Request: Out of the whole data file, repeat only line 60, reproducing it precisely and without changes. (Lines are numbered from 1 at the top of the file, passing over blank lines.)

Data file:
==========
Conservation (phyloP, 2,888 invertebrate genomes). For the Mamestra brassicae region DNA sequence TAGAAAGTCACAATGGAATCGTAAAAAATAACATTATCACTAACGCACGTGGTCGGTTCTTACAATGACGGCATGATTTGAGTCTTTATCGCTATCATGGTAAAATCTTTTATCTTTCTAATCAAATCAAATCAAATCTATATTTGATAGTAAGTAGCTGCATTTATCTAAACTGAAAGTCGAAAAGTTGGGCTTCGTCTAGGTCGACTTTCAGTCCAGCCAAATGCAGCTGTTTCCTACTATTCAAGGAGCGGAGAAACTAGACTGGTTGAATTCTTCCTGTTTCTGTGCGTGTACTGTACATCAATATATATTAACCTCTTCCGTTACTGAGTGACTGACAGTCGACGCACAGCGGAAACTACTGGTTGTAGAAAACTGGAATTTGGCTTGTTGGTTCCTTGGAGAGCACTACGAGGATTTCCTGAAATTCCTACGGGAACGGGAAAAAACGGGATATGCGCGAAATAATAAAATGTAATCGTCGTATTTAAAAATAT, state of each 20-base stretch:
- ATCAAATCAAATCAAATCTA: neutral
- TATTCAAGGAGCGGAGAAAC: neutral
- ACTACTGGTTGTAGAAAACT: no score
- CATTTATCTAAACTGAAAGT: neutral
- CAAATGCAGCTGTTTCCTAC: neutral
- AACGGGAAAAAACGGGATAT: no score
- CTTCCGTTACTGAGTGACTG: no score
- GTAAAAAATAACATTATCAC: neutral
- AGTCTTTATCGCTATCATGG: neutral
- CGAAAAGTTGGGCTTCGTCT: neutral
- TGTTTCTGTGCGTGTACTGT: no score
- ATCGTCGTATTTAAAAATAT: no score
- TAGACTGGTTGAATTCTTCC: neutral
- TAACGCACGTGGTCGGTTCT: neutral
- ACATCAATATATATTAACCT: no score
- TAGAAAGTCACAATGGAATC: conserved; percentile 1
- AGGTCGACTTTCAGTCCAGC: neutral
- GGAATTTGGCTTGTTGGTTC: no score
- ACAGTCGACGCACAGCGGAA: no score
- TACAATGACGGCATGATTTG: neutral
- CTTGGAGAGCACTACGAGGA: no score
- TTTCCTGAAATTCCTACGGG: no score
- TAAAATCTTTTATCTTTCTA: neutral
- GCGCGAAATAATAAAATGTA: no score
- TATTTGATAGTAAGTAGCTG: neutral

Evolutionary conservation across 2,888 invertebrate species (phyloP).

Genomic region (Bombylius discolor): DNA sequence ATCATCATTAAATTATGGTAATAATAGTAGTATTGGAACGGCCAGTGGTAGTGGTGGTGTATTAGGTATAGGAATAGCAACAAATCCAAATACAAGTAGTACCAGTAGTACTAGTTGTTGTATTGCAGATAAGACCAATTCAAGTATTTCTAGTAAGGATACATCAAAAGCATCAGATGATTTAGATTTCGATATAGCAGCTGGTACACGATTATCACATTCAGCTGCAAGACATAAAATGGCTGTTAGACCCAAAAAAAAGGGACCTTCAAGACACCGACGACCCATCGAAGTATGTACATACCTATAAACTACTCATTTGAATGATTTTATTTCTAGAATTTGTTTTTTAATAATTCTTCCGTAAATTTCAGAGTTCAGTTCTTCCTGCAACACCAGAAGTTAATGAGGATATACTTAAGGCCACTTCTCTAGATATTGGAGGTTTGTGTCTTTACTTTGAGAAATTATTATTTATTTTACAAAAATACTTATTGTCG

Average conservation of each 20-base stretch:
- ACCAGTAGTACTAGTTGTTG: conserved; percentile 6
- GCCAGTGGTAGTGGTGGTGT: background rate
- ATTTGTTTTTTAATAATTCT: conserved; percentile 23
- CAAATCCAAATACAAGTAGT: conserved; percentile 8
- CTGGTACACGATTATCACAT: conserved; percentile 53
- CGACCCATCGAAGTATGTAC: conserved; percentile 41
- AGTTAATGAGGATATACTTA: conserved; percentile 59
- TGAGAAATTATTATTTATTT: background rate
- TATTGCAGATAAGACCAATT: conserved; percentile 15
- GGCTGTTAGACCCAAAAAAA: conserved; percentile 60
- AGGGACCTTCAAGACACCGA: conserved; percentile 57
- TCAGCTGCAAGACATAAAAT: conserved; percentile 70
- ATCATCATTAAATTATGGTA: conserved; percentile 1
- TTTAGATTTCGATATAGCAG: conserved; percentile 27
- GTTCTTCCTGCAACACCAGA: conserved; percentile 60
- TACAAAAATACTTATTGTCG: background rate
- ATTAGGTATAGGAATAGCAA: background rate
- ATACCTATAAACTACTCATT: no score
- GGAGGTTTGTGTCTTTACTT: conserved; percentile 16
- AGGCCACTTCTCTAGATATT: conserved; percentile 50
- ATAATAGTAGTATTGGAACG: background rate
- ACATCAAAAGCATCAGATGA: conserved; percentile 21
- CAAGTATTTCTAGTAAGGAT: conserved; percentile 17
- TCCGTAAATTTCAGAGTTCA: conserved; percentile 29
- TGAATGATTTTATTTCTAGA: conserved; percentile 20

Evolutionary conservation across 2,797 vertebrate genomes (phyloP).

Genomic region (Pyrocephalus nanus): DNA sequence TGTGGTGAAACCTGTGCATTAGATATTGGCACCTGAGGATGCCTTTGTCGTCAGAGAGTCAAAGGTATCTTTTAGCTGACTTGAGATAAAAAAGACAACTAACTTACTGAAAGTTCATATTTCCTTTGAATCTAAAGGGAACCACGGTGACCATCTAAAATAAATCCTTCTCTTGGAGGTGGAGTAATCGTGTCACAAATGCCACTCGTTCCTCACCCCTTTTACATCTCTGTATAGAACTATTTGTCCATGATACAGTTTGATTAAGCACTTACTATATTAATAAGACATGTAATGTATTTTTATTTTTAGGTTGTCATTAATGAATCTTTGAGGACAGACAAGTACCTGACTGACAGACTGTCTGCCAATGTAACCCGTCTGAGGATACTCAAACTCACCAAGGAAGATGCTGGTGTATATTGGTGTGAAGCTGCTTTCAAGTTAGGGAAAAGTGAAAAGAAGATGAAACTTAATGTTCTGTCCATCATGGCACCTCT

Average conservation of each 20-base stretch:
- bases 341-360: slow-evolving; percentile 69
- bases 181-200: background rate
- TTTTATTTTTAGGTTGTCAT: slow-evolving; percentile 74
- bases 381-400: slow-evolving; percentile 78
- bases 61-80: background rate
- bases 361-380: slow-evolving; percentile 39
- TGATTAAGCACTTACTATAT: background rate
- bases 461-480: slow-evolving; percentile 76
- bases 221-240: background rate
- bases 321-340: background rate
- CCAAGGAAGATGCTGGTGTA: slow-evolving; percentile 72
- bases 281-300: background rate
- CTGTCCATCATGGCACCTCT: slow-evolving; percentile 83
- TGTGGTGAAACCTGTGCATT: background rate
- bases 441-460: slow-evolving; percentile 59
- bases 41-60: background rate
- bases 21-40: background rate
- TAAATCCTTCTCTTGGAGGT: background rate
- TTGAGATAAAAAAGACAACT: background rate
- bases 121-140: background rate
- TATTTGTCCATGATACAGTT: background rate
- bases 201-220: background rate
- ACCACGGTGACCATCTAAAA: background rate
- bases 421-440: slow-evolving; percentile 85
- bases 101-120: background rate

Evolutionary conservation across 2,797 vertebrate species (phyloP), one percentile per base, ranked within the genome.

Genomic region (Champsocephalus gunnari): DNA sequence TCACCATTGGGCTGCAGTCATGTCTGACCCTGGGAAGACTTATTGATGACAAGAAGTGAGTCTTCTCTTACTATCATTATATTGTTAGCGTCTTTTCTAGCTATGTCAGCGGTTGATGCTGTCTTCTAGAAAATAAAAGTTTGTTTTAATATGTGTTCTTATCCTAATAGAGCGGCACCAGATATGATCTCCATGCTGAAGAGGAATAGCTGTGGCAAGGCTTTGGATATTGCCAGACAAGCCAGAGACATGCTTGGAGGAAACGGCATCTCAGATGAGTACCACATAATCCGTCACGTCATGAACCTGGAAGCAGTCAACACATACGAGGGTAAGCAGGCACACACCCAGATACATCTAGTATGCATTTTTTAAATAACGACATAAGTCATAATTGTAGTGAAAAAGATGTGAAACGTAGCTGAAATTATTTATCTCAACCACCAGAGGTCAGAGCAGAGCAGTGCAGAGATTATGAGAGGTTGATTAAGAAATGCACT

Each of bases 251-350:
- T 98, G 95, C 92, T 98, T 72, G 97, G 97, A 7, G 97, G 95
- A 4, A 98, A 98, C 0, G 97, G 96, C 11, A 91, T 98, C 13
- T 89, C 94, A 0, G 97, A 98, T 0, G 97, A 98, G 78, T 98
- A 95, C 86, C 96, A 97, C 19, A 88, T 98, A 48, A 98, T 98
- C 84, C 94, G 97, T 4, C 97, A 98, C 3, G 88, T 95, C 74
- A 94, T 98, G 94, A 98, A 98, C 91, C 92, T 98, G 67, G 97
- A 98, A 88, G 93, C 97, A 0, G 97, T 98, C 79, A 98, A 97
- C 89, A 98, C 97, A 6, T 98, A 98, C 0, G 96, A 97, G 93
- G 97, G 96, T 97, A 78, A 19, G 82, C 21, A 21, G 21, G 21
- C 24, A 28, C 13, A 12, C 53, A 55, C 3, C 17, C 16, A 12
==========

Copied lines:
- TTTTATTTTTAGGTTGTCAT: slow-evolving; percentile 74